In 1997 “Fan Can 2” was released. “Fan Can 2” contained a live recording of a fanclub member only show at Slim's Club in San Francisco on June 10, 1996. The video contained various clips from various shows in 1995 and 1996. The Video and CD cover art for both Fan Can 1 and 2 were created by James Hetfield.

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Load   ReLoad

 
The Garage Inc. Era (1998 - 1999)

In September 1998 Metallica returned to the studio to record the double CD set “Garage Inc”. The first CD contained newly recorded covers ranging from The Misfits, Thin Lizzy, Mercyful Fate, and Black Sabbath to more unexpected choices like Nick Cave and Bob Seger (the band's cover of Seger's "Turn the Page" garnered extensive radio airplay). The second CD gathered together previously released covers, including the original “The $5.98 E.P.: Garage Days Re-Revisited”, which had become a scarce collector's item. The CD also included B-side covers going as far back as 1984. Electric, exciting and raw, the double-disc “Garage Inc.” was great reminder that for all the success, Metallica's heart still lay in the music.

Evidence of the bands continued successes came in the form of more awards, recognition and honors. On February 24, 1999: Metallica wins their fourth Grammy at the 41st annual Grammy Award for Best Metal Performance of "Better than You". On March 16, 1999 The Recording Industry Association of America gave Diamond awards to AC/DC, The Eagles, and Metallica. The Diamond award goes to single titles that sell 10 million or more copies, which Metallica received  for “The Black Album”.  The awards were presented at a special ceremony in New York City's Roseland Ballroom with 46 recording artists representing 62 titles. Until this day, the RIAA has only presented record sales awards for Gold (500,000 units), Platinum (1 million units) and Muti-Platinum (2 million or more units). The Diamond Award was bestowed for the first time by the RIAA to the biggest names in the music industry. James Hetfield thanked producer Bob Rock "for making the big noises extra big."

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On April 7, 1999 Metallica received their own bronze plaque on the BAMMIES (Bay Area Music Awards) Walk of Fame on Grove Street in San Francisco, joining artists like Carlos Santana, Jerry Garcia, Jefferson Airplane, John Lee Hooker, Journey, Janis Joplin, and the legendary concert promoter, Bill Graham. Mayor Willie Brown honored the band by proclaiming it Metallica Day. Lastly, on December 8, 1999, Metallica won the Billboard Music Award as Catalog Artist of the Year and for Metallica as Catalog Album of The Year. Metallica performed "Until It Sleeps" with a 38-piece orchestra arranged in a circle around them. Originally they were planning to broadcast their performance from the roof of the 40-story high Rio Hotel (Las Vegas), but very strong winds during the dress rehearsal forced them to change their plans and move their performance inside the hotel.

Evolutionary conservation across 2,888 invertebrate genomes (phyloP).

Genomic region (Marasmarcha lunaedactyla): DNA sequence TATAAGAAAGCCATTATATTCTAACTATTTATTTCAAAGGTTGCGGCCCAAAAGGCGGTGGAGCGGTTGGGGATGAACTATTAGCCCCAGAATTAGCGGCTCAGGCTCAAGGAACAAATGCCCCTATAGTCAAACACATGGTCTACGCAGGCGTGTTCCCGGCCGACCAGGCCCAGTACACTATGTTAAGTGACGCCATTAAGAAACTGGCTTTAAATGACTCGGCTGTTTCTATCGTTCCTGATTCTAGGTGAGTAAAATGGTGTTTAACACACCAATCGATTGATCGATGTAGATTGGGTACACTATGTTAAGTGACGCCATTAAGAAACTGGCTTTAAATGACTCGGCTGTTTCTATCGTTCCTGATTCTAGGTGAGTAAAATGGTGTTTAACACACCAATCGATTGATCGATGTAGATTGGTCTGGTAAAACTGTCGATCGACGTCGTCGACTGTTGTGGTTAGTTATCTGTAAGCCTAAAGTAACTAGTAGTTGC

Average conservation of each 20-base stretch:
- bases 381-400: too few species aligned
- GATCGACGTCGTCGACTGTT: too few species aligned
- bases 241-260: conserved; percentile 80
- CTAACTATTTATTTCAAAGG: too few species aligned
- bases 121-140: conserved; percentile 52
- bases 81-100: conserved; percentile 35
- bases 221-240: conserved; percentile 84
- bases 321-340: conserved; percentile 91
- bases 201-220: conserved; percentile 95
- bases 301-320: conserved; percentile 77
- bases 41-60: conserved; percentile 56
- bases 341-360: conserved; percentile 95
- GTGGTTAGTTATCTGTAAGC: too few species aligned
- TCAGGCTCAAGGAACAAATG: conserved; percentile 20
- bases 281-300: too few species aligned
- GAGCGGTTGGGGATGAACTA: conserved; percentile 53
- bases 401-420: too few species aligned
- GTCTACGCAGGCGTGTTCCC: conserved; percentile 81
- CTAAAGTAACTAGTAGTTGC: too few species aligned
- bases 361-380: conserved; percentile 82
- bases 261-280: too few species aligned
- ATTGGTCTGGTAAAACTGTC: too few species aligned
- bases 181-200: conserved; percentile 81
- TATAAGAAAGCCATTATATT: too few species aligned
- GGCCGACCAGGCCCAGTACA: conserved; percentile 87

In 1998 “Fan Can 3” was released.  The “Fan Can 3” CD was truly a rare and unique item which included many demos from "Load" and "Re-load". Some of these have been on various singles before, others are new. The track titles are working titles, some songs were spelled differently or named differently altogether. A good collection; it is always fun to hear the familiar Metallica songs with different lyrics, or as Metallica says "write in progress versions". The video was from a show in Germany which was aired live on German TV in 1997. Both the CD and video cover art were created by James Hetfield.

Top  Garage Inc.

The S&M and Summer Sanitarium Era (1999)

The next epic milestone in Metallica’s history was then to be set on April 21 & 22, 1999, when Metallica played together with the San Francisco Symphony Orchestra, directed by Michael Kamen. It was not been the first time that Rock and Classic would meet, but it was definitely the best! Kamen and his staff composed additional orchestral material for a number of Metallica songs and the concerts featured broad selection of songs dating as far back as “Ride the Lightning”. Metallica also wrote two brand new Kamen-scored songs for the event, "No Leaf Clover" and "− Human." The show was later released as a double CD and a video. A must-see experience! Metallica wrapped up 1999 with the “Garage Remains the Same” tour through South America and Europe including two more live S&M shows, one in Berlin, Germany on November 19, 1999 and returning to the United States to perform one at Madison Square Garden in New York on November 23, 1999.